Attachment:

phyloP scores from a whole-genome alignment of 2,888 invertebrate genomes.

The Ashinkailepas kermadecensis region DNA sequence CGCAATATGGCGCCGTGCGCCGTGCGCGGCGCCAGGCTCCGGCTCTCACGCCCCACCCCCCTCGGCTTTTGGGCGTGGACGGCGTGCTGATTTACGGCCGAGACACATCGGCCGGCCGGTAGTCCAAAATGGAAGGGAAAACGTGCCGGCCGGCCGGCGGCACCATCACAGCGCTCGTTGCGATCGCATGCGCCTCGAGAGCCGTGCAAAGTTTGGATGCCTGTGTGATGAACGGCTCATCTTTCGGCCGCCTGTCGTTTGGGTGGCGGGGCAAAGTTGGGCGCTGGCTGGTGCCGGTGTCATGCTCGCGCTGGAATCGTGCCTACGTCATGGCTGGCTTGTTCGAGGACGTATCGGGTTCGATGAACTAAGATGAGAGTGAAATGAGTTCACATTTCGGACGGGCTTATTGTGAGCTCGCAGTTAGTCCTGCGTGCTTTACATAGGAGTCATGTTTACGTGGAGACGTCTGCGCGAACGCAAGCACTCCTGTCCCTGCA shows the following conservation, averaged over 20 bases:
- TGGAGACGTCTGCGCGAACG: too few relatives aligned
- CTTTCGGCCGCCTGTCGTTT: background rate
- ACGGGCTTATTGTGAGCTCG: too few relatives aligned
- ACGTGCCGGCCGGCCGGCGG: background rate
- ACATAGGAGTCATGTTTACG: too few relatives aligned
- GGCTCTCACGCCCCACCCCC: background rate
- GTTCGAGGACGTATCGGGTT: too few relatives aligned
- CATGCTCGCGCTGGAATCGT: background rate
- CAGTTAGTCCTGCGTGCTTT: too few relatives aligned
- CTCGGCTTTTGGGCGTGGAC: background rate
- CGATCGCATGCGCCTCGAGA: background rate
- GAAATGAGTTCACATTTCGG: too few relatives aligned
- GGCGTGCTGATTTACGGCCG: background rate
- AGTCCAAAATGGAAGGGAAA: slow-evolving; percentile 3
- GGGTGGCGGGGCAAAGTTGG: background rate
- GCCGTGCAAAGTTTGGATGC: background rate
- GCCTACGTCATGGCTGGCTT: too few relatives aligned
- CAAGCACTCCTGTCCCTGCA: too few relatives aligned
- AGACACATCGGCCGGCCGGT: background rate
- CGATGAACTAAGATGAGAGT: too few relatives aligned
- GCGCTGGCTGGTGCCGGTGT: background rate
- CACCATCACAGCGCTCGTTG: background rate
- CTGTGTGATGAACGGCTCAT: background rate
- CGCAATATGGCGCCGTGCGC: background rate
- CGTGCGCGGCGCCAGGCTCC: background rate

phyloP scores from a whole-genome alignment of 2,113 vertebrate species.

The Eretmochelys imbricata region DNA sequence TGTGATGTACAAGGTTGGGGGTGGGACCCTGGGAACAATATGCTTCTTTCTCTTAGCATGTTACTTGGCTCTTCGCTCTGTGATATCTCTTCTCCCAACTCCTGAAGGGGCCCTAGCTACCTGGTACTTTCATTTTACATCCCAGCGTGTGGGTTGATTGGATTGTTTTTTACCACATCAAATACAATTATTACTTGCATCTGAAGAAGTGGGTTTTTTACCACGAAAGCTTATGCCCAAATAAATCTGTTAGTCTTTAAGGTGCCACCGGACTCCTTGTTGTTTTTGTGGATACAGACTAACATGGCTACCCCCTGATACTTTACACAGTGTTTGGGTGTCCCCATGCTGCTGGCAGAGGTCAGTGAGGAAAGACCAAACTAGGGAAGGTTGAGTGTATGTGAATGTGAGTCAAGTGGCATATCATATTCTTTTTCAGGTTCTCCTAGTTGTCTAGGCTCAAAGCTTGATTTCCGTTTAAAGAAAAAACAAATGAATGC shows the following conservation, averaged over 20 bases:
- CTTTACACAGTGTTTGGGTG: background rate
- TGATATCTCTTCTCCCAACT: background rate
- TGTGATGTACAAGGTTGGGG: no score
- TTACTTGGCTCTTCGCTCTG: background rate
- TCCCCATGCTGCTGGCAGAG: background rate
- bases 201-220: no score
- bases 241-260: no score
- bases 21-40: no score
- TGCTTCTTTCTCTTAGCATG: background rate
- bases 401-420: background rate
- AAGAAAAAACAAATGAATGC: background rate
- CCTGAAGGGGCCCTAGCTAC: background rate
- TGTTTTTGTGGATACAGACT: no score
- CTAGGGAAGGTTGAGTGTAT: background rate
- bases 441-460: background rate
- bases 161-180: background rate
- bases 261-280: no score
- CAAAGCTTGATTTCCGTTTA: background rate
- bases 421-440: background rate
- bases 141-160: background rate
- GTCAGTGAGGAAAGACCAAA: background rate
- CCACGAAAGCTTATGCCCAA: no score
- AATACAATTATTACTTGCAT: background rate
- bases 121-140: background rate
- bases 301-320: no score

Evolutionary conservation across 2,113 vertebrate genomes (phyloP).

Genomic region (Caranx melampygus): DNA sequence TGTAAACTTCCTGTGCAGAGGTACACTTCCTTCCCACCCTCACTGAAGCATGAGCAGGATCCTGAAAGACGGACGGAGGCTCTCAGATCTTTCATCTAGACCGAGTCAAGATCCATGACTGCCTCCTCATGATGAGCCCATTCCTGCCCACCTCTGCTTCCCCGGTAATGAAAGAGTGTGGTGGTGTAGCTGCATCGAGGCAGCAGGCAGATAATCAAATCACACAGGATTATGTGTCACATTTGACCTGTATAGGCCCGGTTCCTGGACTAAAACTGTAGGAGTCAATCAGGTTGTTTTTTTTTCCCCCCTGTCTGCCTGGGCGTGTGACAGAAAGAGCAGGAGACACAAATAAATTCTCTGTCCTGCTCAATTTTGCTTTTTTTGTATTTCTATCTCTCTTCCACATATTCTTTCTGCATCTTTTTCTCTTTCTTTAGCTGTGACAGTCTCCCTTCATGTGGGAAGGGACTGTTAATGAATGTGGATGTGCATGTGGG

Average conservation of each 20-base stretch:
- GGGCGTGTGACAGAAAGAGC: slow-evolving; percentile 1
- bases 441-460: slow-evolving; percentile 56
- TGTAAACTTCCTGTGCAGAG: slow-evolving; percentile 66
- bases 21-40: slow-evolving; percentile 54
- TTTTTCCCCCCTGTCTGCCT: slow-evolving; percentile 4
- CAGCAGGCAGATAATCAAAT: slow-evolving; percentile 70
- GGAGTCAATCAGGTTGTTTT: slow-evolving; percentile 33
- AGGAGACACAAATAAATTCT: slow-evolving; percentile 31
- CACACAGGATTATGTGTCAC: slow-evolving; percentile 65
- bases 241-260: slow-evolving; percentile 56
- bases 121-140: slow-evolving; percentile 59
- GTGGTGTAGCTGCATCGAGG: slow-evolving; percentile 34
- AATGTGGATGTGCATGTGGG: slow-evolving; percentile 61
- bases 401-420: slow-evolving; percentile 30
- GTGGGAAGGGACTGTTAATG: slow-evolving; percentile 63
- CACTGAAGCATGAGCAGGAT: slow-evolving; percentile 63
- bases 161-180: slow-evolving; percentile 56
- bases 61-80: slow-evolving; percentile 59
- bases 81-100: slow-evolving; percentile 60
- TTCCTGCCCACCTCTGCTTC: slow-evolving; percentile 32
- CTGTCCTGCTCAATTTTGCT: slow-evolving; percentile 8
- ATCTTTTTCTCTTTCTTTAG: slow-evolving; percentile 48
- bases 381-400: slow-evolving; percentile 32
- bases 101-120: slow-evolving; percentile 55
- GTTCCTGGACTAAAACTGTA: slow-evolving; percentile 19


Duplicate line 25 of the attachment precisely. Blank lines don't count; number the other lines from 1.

- CTGTGTGATGAACGGCTCAT: background rate